Ex-Ethics chief slams McGahn over report he pushed Sessions not to recuse

Ex-Ethics chief slams McGahn over report he pushed Sessions not to recuse

Walter ShaubWalter Michael ShaubGoFundMe: Federal workers have launched more than 1,500 crowdfunding campaigns during shutdown Ex-White House ethics chief: 'If you think this week was crazy, you haven’t seen anything yet' Sanders, Conway appear at Trump rally MORE, former director of the U.S. Office of Government Ethics, slammed White House Counsel Don McGahn on Thursday over a report that McGahn lobbied Attorney General Jeff SessionsJefferson (Jeff) Beauregard SessionsOvernight Health Care: Thousands more migrant children may have been separated | Senate rejects bill to permanently ban federal funds for abortion | Women's March to lobby for 'Medicare for All' Acting AG Whitaker's wife defends him in lengthy email to journalist Watchdog: Thousands more migrant children separated from parents than previously known MORE not to recuse himself in the probe into Russia's election interference.

Shaub took to Twitter to weigh in on The New York Times's report, which claimed McGahn heeded President TrumpDonald John TrumpTrump directed Cohen to lie to Congress about plans to build Trump Tower in Moscow during 2016 campaign: report DC train system losing 0k per day during government shutdown Senate Republicans eye rules change to speed Trump nominees MORE's orders and lobbied Sessions to remain at the helm of the probe. Sessions's recusal led to the appointment of Robert MuellerRobert Swan MuellerSasse: US should applaud choice of Mueller to lead Russia probe MORE as the Justice Department's special counsel.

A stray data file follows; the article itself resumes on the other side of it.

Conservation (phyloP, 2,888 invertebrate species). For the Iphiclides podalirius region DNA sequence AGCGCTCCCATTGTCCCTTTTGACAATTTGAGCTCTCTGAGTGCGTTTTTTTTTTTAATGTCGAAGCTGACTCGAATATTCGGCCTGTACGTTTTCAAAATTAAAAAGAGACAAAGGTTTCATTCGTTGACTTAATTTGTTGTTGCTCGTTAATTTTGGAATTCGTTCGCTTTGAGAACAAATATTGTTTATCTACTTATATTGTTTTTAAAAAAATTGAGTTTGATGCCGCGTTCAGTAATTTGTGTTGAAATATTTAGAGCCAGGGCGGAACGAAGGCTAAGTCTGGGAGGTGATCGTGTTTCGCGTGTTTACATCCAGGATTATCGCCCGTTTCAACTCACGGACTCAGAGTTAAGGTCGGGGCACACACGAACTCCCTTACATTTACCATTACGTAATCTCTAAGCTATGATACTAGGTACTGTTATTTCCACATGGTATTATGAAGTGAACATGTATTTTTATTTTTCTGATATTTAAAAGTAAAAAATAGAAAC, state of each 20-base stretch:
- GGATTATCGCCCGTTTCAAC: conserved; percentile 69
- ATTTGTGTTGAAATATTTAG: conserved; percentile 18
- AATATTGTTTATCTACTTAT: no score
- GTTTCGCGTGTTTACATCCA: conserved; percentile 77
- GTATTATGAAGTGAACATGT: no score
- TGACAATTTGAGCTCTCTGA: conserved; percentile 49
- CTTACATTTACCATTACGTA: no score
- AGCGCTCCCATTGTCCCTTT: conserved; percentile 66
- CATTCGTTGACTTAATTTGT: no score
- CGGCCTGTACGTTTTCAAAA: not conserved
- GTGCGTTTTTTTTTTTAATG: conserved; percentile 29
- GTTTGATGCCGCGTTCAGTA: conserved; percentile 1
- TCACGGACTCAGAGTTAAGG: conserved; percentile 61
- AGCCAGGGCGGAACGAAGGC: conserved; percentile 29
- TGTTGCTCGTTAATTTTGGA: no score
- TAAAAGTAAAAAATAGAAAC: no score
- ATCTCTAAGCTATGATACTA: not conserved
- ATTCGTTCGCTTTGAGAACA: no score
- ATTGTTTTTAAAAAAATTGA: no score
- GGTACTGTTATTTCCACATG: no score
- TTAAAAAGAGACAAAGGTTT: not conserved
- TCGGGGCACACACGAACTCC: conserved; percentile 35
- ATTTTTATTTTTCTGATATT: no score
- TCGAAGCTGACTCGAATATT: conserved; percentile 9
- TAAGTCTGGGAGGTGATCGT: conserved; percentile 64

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"This story infuriates me. I am outraged by McGahn undermining the rule of law in the country I love. While McGahn was demanding Sessions’ (sic) break the law, I was on the other line with DOJ demanding Sessions recuse. What I think of your attack on America, McGahn, isn’t fit to print," Shaub tweeted.

The New York Times reported Thursday that Trump ordered McGahn to ask Sessions not to recuse himself, believing that his top law enforcement official would protect him from the inquiry.

The move was unsuccessful, and Sessions recused himself. Sessions's deputy, Rod RosensteinRod Jay Rosenstein5 myths about William Barr William Barr's only 'flaw' is that he was nominated by Trump The Hill's Morning Report — Shutdown fallout — economic distress MORE, later appointed the special counsel to investigate Trump campaign associates' ties to Russia.

"Where’s my Roy Cohn?” Trump reportedly asked McGahn, referring to his former personal lawyer and fixer who previously worked for Sen. Joseph McCarthy (R-Wis.).

Shaub is a frequent critic of Trump on Twitter over the administration's perceived conflicts of interests and ethics issues.

Last month, Shaub said that Trump's tweet that he knew former national security adviser Michael Flynn had lied to the FBI could have "ended" a presidency in past times.

“Are you ADMITTING you knew Flynn had lied to to the FBI when you asked Comey to back off Flynn?” Shaub tweeted in December.

“Before we slipped into an alternate universe of unabashed corruption, this tweet alone might have ended a Presidential administration," he added.